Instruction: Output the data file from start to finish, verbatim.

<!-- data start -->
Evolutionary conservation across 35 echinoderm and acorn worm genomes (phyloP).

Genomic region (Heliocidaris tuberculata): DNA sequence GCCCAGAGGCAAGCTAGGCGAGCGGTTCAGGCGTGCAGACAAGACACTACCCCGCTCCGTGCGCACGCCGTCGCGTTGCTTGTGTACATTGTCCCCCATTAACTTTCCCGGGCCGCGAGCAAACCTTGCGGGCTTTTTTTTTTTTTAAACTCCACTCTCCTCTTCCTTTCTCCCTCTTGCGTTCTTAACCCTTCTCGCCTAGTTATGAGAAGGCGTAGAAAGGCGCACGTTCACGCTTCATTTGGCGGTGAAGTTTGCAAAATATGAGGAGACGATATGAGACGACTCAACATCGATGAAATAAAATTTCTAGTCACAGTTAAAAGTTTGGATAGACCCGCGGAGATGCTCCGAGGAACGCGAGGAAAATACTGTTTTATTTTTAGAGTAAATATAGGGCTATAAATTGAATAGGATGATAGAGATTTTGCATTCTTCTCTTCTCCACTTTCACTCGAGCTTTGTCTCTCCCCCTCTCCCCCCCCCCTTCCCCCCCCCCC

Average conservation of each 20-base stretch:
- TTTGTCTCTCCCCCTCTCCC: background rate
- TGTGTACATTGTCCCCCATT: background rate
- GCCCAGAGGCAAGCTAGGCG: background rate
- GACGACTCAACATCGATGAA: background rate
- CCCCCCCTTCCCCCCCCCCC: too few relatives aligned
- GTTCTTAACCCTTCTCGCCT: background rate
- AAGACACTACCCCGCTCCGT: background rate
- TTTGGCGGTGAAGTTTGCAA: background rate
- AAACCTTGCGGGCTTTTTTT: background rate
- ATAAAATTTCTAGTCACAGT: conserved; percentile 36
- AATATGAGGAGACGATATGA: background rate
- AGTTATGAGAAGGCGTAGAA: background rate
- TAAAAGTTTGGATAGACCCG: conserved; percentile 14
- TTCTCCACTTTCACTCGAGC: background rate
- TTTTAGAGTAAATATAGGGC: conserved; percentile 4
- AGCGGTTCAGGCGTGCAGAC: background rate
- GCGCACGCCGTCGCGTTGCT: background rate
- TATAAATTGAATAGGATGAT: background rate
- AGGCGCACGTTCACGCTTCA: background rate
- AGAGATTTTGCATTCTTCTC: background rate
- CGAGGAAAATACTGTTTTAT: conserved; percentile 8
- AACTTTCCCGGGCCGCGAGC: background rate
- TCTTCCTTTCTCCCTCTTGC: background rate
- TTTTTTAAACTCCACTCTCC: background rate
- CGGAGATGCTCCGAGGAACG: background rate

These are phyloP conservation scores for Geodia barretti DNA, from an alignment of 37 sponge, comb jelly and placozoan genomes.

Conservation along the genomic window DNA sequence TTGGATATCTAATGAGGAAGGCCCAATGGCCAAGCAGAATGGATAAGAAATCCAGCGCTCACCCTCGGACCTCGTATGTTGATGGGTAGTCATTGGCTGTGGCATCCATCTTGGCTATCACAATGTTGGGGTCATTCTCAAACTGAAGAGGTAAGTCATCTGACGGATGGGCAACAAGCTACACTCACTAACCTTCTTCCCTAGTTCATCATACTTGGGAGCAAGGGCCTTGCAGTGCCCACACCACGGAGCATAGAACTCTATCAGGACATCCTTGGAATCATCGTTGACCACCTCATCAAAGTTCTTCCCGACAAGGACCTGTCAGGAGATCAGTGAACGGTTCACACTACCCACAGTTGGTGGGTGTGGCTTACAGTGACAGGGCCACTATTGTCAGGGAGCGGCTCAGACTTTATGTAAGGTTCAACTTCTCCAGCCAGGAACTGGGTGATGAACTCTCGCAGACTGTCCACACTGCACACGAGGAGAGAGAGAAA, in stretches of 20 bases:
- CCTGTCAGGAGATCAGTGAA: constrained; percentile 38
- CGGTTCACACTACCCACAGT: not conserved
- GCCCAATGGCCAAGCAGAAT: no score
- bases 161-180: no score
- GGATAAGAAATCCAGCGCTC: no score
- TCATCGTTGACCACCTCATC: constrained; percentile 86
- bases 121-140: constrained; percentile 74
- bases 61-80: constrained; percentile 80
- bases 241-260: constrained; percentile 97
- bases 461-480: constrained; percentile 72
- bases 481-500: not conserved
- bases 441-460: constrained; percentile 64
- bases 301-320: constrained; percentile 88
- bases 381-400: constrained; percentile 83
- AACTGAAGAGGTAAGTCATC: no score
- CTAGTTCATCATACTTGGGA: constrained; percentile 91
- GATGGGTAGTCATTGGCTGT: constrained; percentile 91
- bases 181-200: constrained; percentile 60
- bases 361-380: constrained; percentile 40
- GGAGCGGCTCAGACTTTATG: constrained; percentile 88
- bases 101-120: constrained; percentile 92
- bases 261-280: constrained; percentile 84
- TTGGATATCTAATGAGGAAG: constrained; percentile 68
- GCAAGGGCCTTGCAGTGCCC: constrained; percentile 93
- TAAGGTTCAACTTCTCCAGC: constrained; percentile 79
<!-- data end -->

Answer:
Evolutionary conservation across 35 echinoderm and acorn worm genomes (phyloP).

Genomic region (Heliocidaris tuberculata): DNA sequence GCCCAGAGGCAAGCTAGGCGAGCGGTTCAGGCGTGCAGACAAGACACTACCCCGCTCCGTGCGCACGCCGTCGCGTTGCTTGTGTACATTGTCCCCCATTAACTTTCCCGGGCCGCGAGCAAACCTTGCGGGCTTTTTTTTTTTTTAAACTCCACTCTCCTCTTCCTTTCTCCCTCTTGCGTTCTTAACCCTTCTCGCCTAGTTATGAGAAGGCGTAGAAAGGCGCACGTTCACGCTTCATTTGGCGGTGAAGTTTGCAAAATATGAGGAGACGATATGAGACGACTCAACATCGATGAAATAAAATTTCTAGTCACAGTTAAAAGTTTGGATAGACCCGCGGAGATGCTCCGAGGAACGCGAGGAAAATACTGTTTTATTTTTAGAGTAAATATAGGGCTATAAATTGAATAGGATGATAGAGATTTTGCATTCTTCTCTTCTCCACTTTCACTCGAGCTTTGTCTCTCCCCCTCTCCCCCCCCCCTTCCCCCCCCCCC

Average conservation of each 20-base stretch:
- TTTGTCTCTCCCCCTCTCCC: background rate
- TGTGTACATTGTCCCCCATT: background rate
- GCCCAGAGGCAAGCTAGGCG: background rate
- GACGACTCAACATCGATGAA: background rate
- CCCCCCCTTCCCCCCCCCCC: too few relatives aligned
- GTTCTTAACCCTTCTCGCCT: background rate
- AAGACACTACCCCGCTCCGT: background rate
- TTTGGCGGTGAAGTTTGCAA: background rate
- AAACCTTGCGGGCTTTTTTT: background rate
- ATAAAATTTCTAGTCACAGT: conserved; percentile 36
- AATATGAGGAGACGATATGA: background rate
- AGTTATGAGAAGGCGTAGAA: background rate
- TAAAAGTTTGGATAGACCCG: conserved; percentile 14
- TTCTCCACTTTCACTCGAGC: background rate
- TTTTAGAGTAAATATAGGGC: conserved; percentile 4
- AGCGGTTCAGGCGTGCAGAC: background rate
- GCGCACGCCGTCGCGTTGCT: background rate
- TATAAATTGAATAGGATGAT: background rate
- AGGCGCACGTTCACGCTTCA: background rate
- AGAGATTTTGCATTCTTCTC: background rate
- CGAGGAAAATACTGTTTTAT: conserved; percentile 8
- AACTTTCCCGGGCCGCGAGC: background rate
- TCTTCCTTTCTCCCTCTTGC: background rate
- TTTTTTAAACTCCACTCTCC: background rate
- CGGAGATGCTCCGAGGAACG: background rate

These are phyloP conservation scores for Geodia barretti DNA, from an alignment of 37 sponge, comb jelly and placozoan genomes.

Conservation along the genomic window DNA sequence TTGGATATCTAATGAGGAAGGCCCAATGGCCAAGCAGAATGGATAAGAAATCCAGCGCTCACCCTCGGACCTCGTATGTTGATGGGTAGTCATTGGCTGTGGCATCCATCTTGGCTATCACAATGTTGGGGTCATTCTCAAACTGAAGAGGTAAGTCATCTGACGGATGGGCAACAAGCTACACTCACTAACCTTCTTCCCTAGTTCATCATACTTGGGAGCAAGGGCCTTGCAGTGCCCACACCACGGAGCATAGAACTCTATCAGGACATCCTTGGAATCATCGTTGACCACCTCATCAAAGTTCTTCCCGACAAGGACCTGTCAGGAGATCAGTGAACGGTTCACACTACCCACAGTTGGTGGGTGTGGCTTACAGTGACAGGGCCACTATTGTCAGGGAGCGGCTCAGACTTTATGTAAGGTTCAACTTCTCCAGCCAGGAACTGGGTGATGAACTCTCGCAGACTGTCCACACTGCACACGAGGAGAGAGAGAAA, in stretches of 20 bases:
- CCTGTCAGGAGATCAGTGAA: constrained; percentile 38
- CGGTTCACACTACCCACAGT: not conserved
- GCCCAATGGCCAAGCAGAAT: no score
- bases 161-180: no score
- GGATAAGAAATCCAGCGCTC: no score
- TCATCGTTGACCACCTCATC: constrained; percentile 86
- bases 121-140: constrained; percentile 74
- bases 61-80: constrained; percentile 80
- bases 241-260: constrained; percentile 97
- bases 461-480: constrained; percentile 72
- bases 481-500: not conserved
- bases 441-460: constrained; percentile 64
- bases 301-320: constrained; percentile 88
- bases 381-400: constrained; percentile 83
- AACTGAAGAGGTAAGTCATC: no score
- CTAGTTCATCATACTTGGGA: constrained; percentile 91
- GATGGGTAGTCATTGGCTGT: constrained; percentile 91
- bases 181-200: constrained; percentile 60
- bases 361-380: constrained; percentile 40
- GGAGCGGCTCAGACTTTATG: constrained; percentile 88
- bases 101-120: constrained; percentile 92
- bases 261-280: constrained; percentile 84
- TTGGATATCTAATGAGGAAG: constrained; percentile 68
- GCAAGGGCCTTGCAGTGCCC: constrained; percentile 93
- TAAGGTTCAACTTCTCCAGC: constrained; percentile 79